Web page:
The Best Preserved Dinosaur Fossil Looks Remarkably Like A Statue
Before being discovered, cleaned up, and rearranged, a dinosaur fossil would just look like a pile of rocks for the casual observer. Palaeontologists and geologists have years of experience to notice and differentiate an ordinary stone from a fossil. But this 110 million-year-old fossil belonging to a long-extinct nodosaur would not be confused by anyone, regardless of their profession. Well, they could believe it to be a statue, but that’s kinda the point here.
The fossil/statue was recently unveiled at the Royal Tyrrell Museum of Paleontology in Canada and is the best preserved of its kind. And the way it was discovered, is as almost as interesting as the dinosaur fossil itself. The whole story was described in the June issue of National Geographic magazine.
The dinosaur fossil was discovered back in 2011 in Canada’s Millennium Mine while Shawn Funk was digging with a mechanical backhoe. When he hit something that was harder than the surrounding rock, he realised that it was actually something like nothing he’d seen before. The 2,500-pound dinosaur fossil was then shipped to the museum in Alberta.
“I couldn’t believe my eyes — it was a dinosaur,” Donald Henderson, the museum curator told Alberta Oil. “When we first saw the pictures we were convinced we were going to see another plesiosaur (a more commonly discovered marine reptile).”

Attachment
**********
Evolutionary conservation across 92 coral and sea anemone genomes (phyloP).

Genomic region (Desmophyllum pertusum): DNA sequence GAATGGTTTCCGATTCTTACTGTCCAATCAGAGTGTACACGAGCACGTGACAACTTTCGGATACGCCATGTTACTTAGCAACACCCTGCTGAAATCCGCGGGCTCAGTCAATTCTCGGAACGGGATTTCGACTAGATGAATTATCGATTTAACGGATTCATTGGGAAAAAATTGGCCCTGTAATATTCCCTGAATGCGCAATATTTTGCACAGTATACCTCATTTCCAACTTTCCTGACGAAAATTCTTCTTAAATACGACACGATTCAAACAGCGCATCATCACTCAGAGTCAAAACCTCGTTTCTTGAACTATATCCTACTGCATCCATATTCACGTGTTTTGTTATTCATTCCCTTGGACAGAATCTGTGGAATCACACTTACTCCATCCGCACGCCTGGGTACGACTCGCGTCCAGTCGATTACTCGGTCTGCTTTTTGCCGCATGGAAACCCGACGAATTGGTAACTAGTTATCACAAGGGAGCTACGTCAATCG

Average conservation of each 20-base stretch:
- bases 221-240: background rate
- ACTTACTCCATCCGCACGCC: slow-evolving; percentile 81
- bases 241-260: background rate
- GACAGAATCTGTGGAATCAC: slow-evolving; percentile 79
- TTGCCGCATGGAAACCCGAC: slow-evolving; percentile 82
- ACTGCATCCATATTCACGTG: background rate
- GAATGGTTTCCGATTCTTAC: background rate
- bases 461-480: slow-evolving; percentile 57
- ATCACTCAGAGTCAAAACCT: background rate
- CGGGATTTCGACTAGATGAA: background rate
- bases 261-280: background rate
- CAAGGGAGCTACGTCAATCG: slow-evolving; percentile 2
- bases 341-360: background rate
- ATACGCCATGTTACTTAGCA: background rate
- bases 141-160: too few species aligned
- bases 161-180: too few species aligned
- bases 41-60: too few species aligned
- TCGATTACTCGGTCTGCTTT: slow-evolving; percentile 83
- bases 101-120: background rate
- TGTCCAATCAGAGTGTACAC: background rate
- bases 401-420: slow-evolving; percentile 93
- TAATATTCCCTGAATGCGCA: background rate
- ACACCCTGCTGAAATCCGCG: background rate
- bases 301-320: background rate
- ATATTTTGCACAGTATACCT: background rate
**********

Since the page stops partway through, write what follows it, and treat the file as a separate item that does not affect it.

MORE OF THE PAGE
The dinosaur fossil belonged to a nodosaur, a heavily armoured plant-eater from the Cretaceous period. This particular one was about 3,000 pounds and measured some 18 feet long. They were like four-legged tanks, with bone plates all along their backs.
A discovery as this one is extremely rare. The astonishingly well-preserved dinosaur fossil may be the result of an unlikely series of events that happened million of years ago. Scientists believe that this dinosaur met its end while it was by a river bank, probably drinking some water when a flash flood occurred. This water then took the poor animal out to sea where it sank to the bottom. Minerals quickly infiltrated its skin and bones, turning it into stone. Then layer upon layer of sediment packed over it for millions of years. The region where it was found, was part of the sea floor back then.
The most common of a dinosaur fossil found are either some scattered bits here and there and in some fortunate cases, a partially full skeleton. But here, on the other hand, we have an actual dinosaur as it would have looked back then – skin and all.
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